New Refinancing and HELOC Rules for 2011 in Mortgages





The interactive transcript could not be loaded.



Rating is available when the video has been rented.
This feature is not available right now. Please try again later.
Uploaded on Feb 16, 2011

Hi everyone, how are you? It's Leah Coss with The Mortgage Center. Wanted to go through the new rule changes, as of, or, as of announced for January, 2011, but don't actually come into effect until March, 2011. So, wanted to go through rule change number two and three. And kind of just summarize how they may or may not affect you, whether you should or should not care and my thoughts on how they might actually affect the economy and the market around you. So, rule number two, I guess, we'll go through, is the HELOC rule. HELOC stands for Home Equity Line Of Credit. Basically, this is a rule you shouldn't even really panic about at all, because it won't really affect anybody as far as I know. With HELOCs, typically when you go to get one, you need to have 20% equity in your home.
This is what's practiced every day from many of the lenders that I go to, OK. But what the government said is basically: "This is already in practice, so let's just make it a rule." And that's exactly what they've done. If you want to get a Home Equity Line Of Credit, you must leave 20% in your home or have a minimum of 20% in your home. Anything above and beyond that is a part of your line of credit that you can use.
So this rule really won't affect much. It won't affect the industry, the market, as far as I'm concerned. It's just government's way of saying: "We've done something. We've made a change. It sounds good. It's going to help control debt". And even though it's already in practice, now it's law. [laughter]
The second rule is the refinance one. And this is one I know is creating a bit of panic and anxiety in some of you out there. But I do want to reassure you that the majority, and I mean majority of you, will not be affected by this. If you are getting good advice from a mortgage broker or a banker, any time that you go to refinance your home, they should be advising you to leave 20% in your home, no matter what.
The reason being is, the moment that you step down below 20%, you now have to succumb to CMHC or Genworth mortgage insurance fees. So essentially what they're saying is: "Oh, you want to take out this extra 5, 10%? No problem. It's going to cost you an extra 3%."
See what I mean? So that doesn't make a lot of sense paying for money that's your own. You may as well leave 20% in there. For one you're safer, you're better off and you're avoiding all of those fees. Now that said, what was the change? Well, last year, 2010 in April, there were changes that took it so that if you did want to refinance your home, it went from you have to leave 5% in your home to you must leave 10% in your home.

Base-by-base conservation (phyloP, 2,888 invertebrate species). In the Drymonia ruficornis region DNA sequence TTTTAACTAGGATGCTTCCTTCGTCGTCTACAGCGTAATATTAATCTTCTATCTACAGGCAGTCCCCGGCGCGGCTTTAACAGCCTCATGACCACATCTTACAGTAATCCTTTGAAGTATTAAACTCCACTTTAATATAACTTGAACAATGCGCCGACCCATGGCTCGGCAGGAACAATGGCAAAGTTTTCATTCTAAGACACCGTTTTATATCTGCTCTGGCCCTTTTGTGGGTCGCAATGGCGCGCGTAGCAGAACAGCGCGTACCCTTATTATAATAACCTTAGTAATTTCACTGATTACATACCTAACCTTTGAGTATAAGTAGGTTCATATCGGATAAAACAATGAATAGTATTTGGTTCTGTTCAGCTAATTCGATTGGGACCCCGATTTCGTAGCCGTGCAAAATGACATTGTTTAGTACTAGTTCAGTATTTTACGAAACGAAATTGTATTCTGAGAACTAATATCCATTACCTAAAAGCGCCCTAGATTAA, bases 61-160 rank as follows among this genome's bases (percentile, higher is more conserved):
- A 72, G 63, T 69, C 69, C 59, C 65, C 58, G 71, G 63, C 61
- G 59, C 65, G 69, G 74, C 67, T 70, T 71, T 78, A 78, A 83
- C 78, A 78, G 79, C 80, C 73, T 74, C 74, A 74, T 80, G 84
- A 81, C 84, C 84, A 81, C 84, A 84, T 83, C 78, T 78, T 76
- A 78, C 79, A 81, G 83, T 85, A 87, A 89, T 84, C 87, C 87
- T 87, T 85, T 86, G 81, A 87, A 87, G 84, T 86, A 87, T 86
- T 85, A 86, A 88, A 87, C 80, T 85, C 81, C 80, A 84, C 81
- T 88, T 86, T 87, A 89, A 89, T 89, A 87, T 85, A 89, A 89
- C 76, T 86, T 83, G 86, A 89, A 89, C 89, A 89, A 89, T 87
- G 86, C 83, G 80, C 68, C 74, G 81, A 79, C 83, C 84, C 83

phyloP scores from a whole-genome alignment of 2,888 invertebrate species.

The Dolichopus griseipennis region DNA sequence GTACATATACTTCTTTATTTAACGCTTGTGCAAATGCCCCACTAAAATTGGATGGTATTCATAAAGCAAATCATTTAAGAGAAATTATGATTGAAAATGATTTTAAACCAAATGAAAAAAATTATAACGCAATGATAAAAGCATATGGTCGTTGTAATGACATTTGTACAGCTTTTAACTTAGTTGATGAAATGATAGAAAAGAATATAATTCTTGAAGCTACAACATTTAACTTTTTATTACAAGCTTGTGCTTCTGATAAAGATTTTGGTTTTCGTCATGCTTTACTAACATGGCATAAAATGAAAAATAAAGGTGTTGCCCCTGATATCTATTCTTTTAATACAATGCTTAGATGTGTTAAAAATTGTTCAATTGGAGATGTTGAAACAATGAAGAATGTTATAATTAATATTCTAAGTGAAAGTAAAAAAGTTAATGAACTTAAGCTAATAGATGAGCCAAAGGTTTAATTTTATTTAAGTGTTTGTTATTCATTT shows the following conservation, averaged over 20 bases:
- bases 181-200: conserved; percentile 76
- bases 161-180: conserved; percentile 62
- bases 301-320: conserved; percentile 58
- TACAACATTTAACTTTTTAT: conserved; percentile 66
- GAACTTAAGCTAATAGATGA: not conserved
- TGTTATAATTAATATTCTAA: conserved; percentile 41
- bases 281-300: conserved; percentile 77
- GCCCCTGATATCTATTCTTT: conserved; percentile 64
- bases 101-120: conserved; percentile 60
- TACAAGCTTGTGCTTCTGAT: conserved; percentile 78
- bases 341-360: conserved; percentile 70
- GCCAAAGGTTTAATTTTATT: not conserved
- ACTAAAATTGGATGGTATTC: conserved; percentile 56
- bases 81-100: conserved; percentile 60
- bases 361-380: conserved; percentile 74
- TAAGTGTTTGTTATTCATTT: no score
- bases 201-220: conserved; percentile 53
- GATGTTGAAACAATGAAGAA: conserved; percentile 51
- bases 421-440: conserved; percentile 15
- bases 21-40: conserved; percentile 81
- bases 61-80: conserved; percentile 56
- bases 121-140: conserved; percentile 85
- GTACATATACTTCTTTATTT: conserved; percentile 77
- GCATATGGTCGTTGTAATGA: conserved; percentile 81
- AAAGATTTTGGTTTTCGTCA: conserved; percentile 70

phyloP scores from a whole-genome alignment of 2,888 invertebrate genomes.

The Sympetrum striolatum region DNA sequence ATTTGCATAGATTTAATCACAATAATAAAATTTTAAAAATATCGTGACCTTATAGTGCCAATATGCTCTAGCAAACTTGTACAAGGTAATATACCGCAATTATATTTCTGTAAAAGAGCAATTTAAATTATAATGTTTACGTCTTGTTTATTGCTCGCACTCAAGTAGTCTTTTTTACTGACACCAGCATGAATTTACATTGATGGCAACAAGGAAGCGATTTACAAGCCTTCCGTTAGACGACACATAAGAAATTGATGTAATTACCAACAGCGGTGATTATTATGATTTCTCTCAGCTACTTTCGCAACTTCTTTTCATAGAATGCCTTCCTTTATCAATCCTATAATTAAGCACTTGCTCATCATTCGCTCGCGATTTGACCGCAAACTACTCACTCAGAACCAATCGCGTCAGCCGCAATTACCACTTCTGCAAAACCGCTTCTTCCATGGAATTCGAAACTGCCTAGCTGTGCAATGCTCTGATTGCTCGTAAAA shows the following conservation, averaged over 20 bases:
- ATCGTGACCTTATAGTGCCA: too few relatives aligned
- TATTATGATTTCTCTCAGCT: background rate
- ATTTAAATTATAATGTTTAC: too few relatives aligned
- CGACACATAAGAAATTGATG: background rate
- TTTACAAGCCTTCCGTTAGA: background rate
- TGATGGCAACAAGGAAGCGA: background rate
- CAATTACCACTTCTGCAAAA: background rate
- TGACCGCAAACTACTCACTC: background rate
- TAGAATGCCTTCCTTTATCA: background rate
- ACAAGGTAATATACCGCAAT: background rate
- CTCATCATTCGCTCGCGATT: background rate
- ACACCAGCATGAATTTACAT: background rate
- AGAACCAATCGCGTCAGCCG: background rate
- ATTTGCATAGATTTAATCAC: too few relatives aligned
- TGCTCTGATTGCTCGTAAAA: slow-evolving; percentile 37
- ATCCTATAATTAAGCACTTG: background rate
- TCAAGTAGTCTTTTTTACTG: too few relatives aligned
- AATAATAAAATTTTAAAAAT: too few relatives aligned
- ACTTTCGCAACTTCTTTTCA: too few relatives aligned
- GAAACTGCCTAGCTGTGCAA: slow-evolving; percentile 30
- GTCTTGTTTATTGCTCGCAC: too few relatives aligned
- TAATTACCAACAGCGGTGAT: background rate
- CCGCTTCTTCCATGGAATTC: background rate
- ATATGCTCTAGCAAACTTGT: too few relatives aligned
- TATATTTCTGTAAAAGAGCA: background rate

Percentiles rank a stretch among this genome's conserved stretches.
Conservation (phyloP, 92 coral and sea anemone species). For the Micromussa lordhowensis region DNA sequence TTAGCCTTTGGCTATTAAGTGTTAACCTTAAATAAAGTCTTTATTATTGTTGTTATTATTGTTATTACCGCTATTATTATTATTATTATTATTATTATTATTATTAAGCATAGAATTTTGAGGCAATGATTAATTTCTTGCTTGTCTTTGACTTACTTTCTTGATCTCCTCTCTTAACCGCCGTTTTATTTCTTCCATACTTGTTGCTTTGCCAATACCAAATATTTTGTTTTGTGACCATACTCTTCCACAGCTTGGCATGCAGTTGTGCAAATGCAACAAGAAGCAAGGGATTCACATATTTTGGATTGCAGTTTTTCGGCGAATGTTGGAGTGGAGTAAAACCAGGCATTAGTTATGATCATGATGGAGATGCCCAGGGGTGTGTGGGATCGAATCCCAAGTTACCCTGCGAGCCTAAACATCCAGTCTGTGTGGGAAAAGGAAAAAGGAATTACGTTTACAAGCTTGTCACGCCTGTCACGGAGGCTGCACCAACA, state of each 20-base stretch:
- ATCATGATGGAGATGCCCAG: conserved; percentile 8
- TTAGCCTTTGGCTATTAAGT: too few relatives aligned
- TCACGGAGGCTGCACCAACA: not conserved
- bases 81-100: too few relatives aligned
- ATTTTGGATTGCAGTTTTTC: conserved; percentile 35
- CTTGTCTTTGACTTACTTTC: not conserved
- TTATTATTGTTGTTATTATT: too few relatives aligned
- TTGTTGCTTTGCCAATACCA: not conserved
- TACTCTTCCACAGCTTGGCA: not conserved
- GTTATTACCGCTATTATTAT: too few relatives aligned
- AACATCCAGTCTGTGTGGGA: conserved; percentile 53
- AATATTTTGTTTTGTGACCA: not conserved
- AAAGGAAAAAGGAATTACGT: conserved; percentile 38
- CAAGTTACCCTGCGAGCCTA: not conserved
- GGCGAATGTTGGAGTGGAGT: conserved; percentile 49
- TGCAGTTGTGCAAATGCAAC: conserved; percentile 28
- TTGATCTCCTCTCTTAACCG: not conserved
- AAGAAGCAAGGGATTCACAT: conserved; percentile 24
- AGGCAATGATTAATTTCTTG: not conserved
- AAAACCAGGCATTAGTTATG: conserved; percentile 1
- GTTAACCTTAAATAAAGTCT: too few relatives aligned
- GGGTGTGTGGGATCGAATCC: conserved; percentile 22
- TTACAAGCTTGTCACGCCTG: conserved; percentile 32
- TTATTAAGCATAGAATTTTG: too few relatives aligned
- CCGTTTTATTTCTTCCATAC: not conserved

This year they've made the change so now you must leave 15% in your home. But again, if you're getting good advice, that won't affect you because you're going to leave 20% in your home in any case. The only time you should be refinancing below that is if you really, really, really, really need the money. But if you're just looking to consolidate, I don't necessarily recommend taking it below that 20% border line. OK?
So those are the two rules. I don't feel that those two rules are going to make a massive effect in the market. I don't think that they're really going to affect too many people. Unfortunately, the refinance rule will only really affect people who are desperately in need of extra money because of some circumstance that's happened. So, unfortunately they will be affected, because they cannot access as much equity in their home as what they had originally hoped. But, you know, there's always going to be someone who is going to get hurt out there.
If you are really, really, desperately in need of getting some extra money, give me a call. I might be able to troubleshoot with you, or we might be able to find money that's somewhere else. But I'd love to be able to at least help you bounce some ideas off of me and hopefully I can be of help.
If you're concerned about these rules of if you have an opinion about these rules that differ from mine, I'd love to hear from you. Leave a comment down below. And if you are worried about getting qualified after these new rules, because of the amortization rule that changed or anything like that, give me a call.
There's a lot of people who are posting their homes or listing their homes for sale right now, so it's a good time to jump in with a lot of selection. And get in before March. So, Leah Coss with The Mortgage Center. If you have any questions, hopefully I will be hearing from you soon.

  • Category

  • License

    • Standard YouTube License


When autoplay is enabled, a suggested video will automatically play next.

Up next

to add this to Watch Later

Add to

Loading playlists...